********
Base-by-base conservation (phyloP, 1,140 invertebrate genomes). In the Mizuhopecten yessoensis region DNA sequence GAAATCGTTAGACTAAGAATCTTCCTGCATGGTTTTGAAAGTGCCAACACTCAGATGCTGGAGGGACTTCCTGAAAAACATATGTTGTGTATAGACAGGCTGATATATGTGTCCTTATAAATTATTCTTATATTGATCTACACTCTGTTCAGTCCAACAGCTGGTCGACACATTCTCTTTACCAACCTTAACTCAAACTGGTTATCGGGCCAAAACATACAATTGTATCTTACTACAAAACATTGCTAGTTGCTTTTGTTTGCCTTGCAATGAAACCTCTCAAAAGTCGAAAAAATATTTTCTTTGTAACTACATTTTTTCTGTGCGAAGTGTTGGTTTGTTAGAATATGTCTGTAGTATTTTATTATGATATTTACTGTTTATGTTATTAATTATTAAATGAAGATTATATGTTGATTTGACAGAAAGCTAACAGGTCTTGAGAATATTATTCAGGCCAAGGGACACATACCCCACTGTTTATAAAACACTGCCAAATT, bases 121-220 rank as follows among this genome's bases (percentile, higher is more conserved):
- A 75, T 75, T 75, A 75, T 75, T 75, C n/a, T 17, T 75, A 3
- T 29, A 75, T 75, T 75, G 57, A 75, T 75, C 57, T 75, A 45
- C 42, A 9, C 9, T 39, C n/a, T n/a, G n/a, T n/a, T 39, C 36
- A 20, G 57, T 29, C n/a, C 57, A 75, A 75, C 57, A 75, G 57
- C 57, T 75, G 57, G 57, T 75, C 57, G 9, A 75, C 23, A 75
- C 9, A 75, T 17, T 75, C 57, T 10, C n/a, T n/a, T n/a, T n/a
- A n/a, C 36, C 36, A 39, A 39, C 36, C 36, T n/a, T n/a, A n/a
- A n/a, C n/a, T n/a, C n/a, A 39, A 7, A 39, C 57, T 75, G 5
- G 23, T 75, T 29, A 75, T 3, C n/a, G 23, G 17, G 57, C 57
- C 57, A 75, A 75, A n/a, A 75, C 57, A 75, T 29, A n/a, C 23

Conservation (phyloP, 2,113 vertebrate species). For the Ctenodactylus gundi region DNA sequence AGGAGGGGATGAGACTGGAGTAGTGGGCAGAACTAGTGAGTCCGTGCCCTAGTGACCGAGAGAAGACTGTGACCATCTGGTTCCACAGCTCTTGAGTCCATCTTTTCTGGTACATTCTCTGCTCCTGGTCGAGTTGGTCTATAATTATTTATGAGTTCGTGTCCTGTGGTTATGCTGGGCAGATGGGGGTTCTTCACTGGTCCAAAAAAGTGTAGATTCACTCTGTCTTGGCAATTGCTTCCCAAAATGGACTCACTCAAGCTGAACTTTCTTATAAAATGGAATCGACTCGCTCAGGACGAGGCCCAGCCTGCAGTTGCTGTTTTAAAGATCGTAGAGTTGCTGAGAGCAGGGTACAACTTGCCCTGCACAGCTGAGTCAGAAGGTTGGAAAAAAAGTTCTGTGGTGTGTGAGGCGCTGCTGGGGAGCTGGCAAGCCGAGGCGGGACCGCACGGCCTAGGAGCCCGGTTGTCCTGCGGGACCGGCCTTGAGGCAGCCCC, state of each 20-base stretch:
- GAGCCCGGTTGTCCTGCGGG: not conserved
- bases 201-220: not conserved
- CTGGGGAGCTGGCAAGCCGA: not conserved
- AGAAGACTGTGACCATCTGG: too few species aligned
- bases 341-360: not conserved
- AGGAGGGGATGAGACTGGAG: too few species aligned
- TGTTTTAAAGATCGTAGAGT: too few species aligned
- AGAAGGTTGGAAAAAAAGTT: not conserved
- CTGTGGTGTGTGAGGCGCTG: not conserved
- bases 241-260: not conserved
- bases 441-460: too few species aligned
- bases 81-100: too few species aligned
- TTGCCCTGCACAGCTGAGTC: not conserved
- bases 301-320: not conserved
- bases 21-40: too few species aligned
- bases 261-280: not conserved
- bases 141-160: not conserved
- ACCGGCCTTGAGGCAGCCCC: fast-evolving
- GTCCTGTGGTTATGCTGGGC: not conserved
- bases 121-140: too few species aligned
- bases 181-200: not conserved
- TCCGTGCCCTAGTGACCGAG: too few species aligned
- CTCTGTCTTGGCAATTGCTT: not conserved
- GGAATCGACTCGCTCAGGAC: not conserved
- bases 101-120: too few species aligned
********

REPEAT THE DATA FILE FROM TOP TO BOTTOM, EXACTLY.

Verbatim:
Base-by-base conservation (phyloP, 1,140 invertebrate genomes). In the Mizuhopecten yessoensis region DNA sequence GAAATCGTTAGACTAAGAATCTTCCTGCATGGTTTTGAAAGTGCCAACACTCAGATGCTGGAGGGACTTCCTGAAAAACATATGTTGTGTATAGACAGGCTGATATATGTGTCCTTATAAATTATTCTTATATTGATCTACACTCTGTTCAGTCCAACAGCTGGTCGACACATTCTCTTTACCAACCTTAACTCAAACTGGTTATCGGGCCAAAACATACAATTGTATCTTACTACAAAACATTGCTAGTTGCTTTTGTTTGCCTTGCAATGAAACCTCTCAAAAGTCGAAAAAATATTTTCTTTGTAACTACATTTTTTCTGTGCGAAGTGTTGGTTTGTTAGAATATGTCTGTAGTATTTTATTATGATATTTACTGTTTATGTTATTAATTATTAAATGAAGATTATATGTTGATTTGACAGAAAGCTAACAGGTCTTGAGAATATTATTCAGGCCAAGGGACACATACCCCACTGTTTATAAAACACTGCCAAATT, bases 121-220 rank as follows among this genome's bases (percentile, higher is more conserved):
- A 75, T 75, T 75, A 75, T 75, T 75, C n/a, T 17, T 75, A 3
- T 29, A 75, T 75, T 75, G 57, A 75, T 75, C 57, T 75, A 45
- C 42, A 9, C 9, T 39, C n/a, T n/a, G n/a, T n/a, T 39, C 36
- A 20, G 57, T 29, C n/a, C 57, A 75, A 75, C 57, A 75, G 57
- C 57, T 75, G 57, G 57, T 75, C 57, G 9, A 75, C 23, A 75
- C 9, A 75, T 17, T 75, C 57, T 10, C n/a, T n/a, T n/a, T n/a
- A n/a, C 36, C 36, A 39, A 39, C 36, C 36, T n/a, T n/a, A n/a
- A n/a, C n/a, T n/a, C n/a, A 39, A 7, A 39, C 57, T 75, G 5
- G 23, T 75, T 29, A 75, T 3, C n/a, G 23, G 17, G 57, C 57
- C 57, A 75, A 75, A n/a, A 75, C 57, A 75, T 29, A n/a, C 23

Conservation (phyloP, 2,113 vertebrate species). For the Ctenodactylus gundi region DNA sequence AGGAGGGGATGAGACTGGAGTAGTGGGCAGAACTAGTGAGTCCGTGCCCTAGTGACCGAGAGAAGACTGTGACCATCTGGTTCCACAGCTCTTGAGTCCATCTTTTCTGGTACATTCTCTGCTCCTGGTCGAGTTGGTCTATAATTATTTATGAGTTCGTGTCCTGTGGTTATGCTGGGCAGATGGGGGTTCTTCACTGGTCCAAAAAAGTGTAGATTCACTCTGTCTTGGCAATTGCTTCCCAAAATGGACTCACTCAAGCTGAACTTTCTTATAAAATGGAATCGACTCGCTCAGGACGAGGCCCAGCCTGCAGTTGCTGTTTTAAAGATCGTAGAGTTGCTGAGAGCAGGGTACAACTTGCCCTGCACAGCTGAGTCAGAAGGTTGGAAAAAAAGTTCTGTGGTGTGTGAGGCGCTGCTGGGGAGCTGGCAAGCCGAGGCGGGACCGCACGGCCTAGGAGCCCGGTTGTCCTGCGGGACCGGCCTTGAGGCAGCCCC, state of each 20-base stretch:
- GAGCCCGGTTGTCCTGCGGG: not conserved
- bases 201-220: not conserved
- CTGGGGAGCTGGCAAGCCGA: not conserved
- AGAAGACTGTGACCATCTGG: too few species aligned
- bases 341-360: not conserved
- AGGAGGGGATGAGACTGGAG: too few species aligned
- TGTTTTAAAGATCGTAGAGT: too few species aligned
- AGAAGGTTGGAAAAAAAGTT: not conserved
- CTGTGGTGTGTGAGGCGCTG: not conserved
- bases 241-260: not conserved
- bases 441-460: too few species aligned
- bases 81-100: too few species aligned
- TTGCCCTGCACAGCTGAGTC: not conserved
- bases 301-320: not conserved
- bases 21-40: too few species aligned
- bases 261-280: not conserved
- bases 141-160: not conserved
- ACCGGCCTTGAGGCAGCCCC: fast-evolving
- GTCCTGTGGTTATGCTGGGC: not conserved
- bases 121-140: too few species aligned
- bases 181-200: not conserved
- TCCGTGCCCTAGTGACCGAG: too few species aligned
- CTCTGTCTTGGCAATTGCTT: not conserved
- GGAATCGACTCGCTCAGGAC: not conserved
- bases 101-120: too few species aligned